Insights Into Aboriginal Australian Mortuary Practices: Perspectives From Ancient DNA

Thumbnail Image
File version

Version of Record (VoR)

Wasef, Sally
Wright, Joanne L
Adams, Shaun
Westaway, Michael C
Flinders, Clarence
Willerslev, Eske
Lambert, David
Griffith University Author(s)
Primary Supervisor
Other Supervisors
File type(s)

Paleogenetics is a relatively new and promising field that has the potential to provide new information about past Indigenous social systems, including insights into the complexity of burial practices. We present results of the first ancient DNA (aDNA) investigation into traditional mortuary practices among Australian Aboriginal people with a focus on North-East Australia. We recovered mitochondrial and Y chromosome sequences from five ancestral Aboriginal Australian remains that were excavated from the Flinders Island group in Cape York, Queensland. Two of these individuals were sampled from disturbed beach burials, while the other three were from bundle burials located in rock shelters. Genomic analyses showed that individuals from all three rock shelter burials and one of the two beach burials had a close genealogical relationship to contemporary individuals from communities from Cape York. In contrast the remaining male individual, found buried on the beach, had a mitochondrial DNA sequence that suggested that he was not from this location but that he was closely related to people from central Queensland or New South Wales. In addition, this individual was associated with a distinctive burial practice to the other four people. It has been suggested that traditionally non-locals or lower status individuals were buried on beaches. Our findings suggest that theories put forward about beach burials being non-local, or less esteemed members of the community, can potentially be resolved through analyses of uniparental genomic data. Generally, these results support the suggestion often derived from ethnohistoric accounts that inequality in Indigenous Australian mortuary practices might be based on the status, sex, and/or age of individuals and may instead relate to place of geographic origin. There is, however, some departure from the traditional ethnohistoric account in that complex mortuary internments were also offered to female individuals of the community, with genomic analyses helping to confirm that the gender of one of the rockshelter internments was that of a young female.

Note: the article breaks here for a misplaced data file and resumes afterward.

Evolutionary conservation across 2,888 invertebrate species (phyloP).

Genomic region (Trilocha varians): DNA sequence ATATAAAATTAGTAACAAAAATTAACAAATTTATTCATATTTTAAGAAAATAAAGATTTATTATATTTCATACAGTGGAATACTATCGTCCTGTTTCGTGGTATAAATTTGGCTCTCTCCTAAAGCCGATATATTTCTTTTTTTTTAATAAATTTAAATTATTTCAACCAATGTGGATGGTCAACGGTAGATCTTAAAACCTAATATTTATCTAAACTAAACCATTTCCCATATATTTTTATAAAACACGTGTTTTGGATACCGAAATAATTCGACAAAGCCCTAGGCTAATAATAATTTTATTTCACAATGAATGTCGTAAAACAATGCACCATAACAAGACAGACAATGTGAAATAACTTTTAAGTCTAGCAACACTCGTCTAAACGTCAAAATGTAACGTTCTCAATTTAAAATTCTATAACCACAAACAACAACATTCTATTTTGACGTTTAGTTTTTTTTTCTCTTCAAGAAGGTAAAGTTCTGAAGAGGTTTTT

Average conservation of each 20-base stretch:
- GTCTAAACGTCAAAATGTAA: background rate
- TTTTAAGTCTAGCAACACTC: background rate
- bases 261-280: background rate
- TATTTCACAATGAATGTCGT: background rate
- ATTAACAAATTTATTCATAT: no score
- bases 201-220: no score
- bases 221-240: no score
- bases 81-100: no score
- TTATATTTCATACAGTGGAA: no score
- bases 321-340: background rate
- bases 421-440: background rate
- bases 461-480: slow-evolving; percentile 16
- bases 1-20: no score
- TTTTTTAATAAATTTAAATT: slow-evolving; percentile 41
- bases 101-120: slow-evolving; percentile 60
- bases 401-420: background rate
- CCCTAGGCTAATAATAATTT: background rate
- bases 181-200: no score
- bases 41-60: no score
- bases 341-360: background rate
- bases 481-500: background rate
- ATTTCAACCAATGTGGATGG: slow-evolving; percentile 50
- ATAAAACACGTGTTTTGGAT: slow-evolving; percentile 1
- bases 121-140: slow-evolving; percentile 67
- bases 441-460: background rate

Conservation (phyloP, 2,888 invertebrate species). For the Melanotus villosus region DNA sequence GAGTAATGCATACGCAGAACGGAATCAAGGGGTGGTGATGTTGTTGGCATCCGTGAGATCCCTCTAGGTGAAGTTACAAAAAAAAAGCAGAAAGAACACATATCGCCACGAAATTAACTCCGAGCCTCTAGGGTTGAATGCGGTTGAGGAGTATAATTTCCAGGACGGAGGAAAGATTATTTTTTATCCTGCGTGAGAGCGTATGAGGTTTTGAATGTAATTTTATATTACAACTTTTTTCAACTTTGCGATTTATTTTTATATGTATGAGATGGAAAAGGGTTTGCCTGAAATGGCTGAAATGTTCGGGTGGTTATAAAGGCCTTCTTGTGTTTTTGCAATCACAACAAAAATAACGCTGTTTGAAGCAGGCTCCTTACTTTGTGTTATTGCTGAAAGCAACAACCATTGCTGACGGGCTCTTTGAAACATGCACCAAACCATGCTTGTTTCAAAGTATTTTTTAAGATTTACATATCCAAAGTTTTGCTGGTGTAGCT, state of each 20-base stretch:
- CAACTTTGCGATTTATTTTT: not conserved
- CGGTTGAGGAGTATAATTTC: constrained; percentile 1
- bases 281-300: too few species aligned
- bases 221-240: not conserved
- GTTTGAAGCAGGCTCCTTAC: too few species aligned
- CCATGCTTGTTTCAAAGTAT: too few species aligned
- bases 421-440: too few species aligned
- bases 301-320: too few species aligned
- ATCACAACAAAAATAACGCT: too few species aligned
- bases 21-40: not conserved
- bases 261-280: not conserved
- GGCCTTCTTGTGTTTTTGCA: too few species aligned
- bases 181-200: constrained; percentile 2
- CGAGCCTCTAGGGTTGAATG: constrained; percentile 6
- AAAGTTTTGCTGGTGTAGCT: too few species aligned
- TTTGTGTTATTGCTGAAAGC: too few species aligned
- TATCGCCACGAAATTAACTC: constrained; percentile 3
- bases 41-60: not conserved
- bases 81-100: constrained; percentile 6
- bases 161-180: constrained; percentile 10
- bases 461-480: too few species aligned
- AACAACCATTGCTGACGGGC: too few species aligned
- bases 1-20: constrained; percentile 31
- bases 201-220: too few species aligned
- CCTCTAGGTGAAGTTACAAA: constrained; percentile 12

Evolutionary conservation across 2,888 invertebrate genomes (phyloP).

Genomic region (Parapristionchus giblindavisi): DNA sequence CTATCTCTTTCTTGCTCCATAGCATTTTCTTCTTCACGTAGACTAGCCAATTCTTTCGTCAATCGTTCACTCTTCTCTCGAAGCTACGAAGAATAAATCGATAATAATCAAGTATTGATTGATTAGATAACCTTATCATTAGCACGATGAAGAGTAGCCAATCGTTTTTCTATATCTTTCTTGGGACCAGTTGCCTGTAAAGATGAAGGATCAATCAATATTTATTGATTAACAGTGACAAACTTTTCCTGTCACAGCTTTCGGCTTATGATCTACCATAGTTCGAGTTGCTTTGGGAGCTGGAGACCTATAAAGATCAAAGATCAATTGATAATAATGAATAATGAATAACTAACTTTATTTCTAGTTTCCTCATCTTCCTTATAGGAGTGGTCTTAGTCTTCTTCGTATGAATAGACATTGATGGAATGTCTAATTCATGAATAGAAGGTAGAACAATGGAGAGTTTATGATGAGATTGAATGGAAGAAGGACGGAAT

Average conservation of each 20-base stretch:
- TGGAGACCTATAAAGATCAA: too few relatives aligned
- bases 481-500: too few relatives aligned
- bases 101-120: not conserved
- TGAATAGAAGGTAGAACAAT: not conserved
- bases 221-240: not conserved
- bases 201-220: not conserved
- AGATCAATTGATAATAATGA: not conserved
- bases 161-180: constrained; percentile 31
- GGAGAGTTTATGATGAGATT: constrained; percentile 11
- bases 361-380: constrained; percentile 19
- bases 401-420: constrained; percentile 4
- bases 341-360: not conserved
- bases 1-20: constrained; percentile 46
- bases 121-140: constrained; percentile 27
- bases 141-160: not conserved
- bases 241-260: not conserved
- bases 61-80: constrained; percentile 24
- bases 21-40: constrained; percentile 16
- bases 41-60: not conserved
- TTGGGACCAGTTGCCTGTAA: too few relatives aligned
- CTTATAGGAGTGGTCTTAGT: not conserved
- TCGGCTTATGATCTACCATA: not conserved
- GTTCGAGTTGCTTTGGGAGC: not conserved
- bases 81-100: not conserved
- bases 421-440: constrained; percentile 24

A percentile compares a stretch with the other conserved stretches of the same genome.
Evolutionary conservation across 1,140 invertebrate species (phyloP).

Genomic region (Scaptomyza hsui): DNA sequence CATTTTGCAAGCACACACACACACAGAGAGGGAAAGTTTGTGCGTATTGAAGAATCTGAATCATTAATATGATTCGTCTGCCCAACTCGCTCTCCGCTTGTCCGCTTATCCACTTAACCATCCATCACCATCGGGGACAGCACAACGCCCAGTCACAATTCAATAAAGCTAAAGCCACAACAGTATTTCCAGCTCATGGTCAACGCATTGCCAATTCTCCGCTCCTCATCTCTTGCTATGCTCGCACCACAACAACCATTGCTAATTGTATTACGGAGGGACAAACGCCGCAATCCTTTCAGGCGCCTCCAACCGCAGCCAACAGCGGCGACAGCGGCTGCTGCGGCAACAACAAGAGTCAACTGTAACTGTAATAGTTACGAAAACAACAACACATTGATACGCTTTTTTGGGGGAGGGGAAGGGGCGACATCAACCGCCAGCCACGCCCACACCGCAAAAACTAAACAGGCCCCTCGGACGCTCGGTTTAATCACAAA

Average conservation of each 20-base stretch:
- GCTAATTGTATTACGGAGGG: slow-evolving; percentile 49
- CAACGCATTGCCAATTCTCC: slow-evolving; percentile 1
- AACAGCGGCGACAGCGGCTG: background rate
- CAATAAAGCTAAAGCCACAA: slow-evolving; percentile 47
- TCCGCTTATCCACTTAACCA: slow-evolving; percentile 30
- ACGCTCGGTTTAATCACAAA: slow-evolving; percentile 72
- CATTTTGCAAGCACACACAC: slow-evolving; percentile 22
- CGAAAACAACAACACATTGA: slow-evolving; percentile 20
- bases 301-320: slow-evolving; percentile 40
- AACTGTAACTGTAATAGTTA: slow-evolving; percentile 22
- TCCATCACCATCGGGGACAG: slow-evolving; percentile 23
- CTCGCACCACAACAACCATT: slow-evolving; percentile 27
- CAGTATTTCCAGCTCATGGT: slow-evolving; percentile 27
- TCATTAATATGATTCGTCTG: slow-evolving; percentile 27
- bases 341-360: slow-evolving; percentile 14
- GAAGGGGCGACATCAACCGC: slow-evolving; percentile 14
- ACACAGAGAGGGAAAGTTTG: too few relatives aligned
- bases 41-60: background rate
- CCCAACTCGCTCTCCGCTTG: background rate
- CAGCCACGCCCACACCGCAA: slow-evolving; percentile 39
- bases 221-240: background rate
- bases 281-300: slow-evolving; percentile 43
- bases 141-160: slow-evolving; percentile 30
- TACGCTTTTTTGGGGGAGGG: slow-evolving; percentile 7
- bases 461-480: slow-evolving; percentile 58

Journal Title

Frontiers in Ecology and Evolution

Conference Title
Book Title


Thesis Type
Degree Program
Publisher link
Patent number
Grant identifier(s)
Rights Statement
Rights Statement

© 2020 Wasef, Wright, Adams, Westaway, Flinders, Willerslev and Lambert. This is an open-access article distributed under the terms of the Creative Commons Attribution License (CC BY). The use, distribution or reproduction in other forums is permitted, provided the original author(s) and the copyright owner(s) are credited and that the original publication in this journal is cited, in accordance with accepted academic practice. No use, distribution or reproduction is permitted which does not comply with these terms.

Item Access Status
Access the data
Related item(s)


Evolutionary biology

Science & Technology

Life Sciences & Biomedicine

Aboriginal Australians

Environmental Sciences

Persistent link to this record

Wasef, S; Wright, JL; Adams, S; Westaway, MC; Flinders, C; Willerslev, E; Lambert, D, Insights Into Aboriginal Australian Mortuary Practices: Perspectives From Ancient DNA, Frontiers in Ecology and Evolution, 2020, 8, pp. 217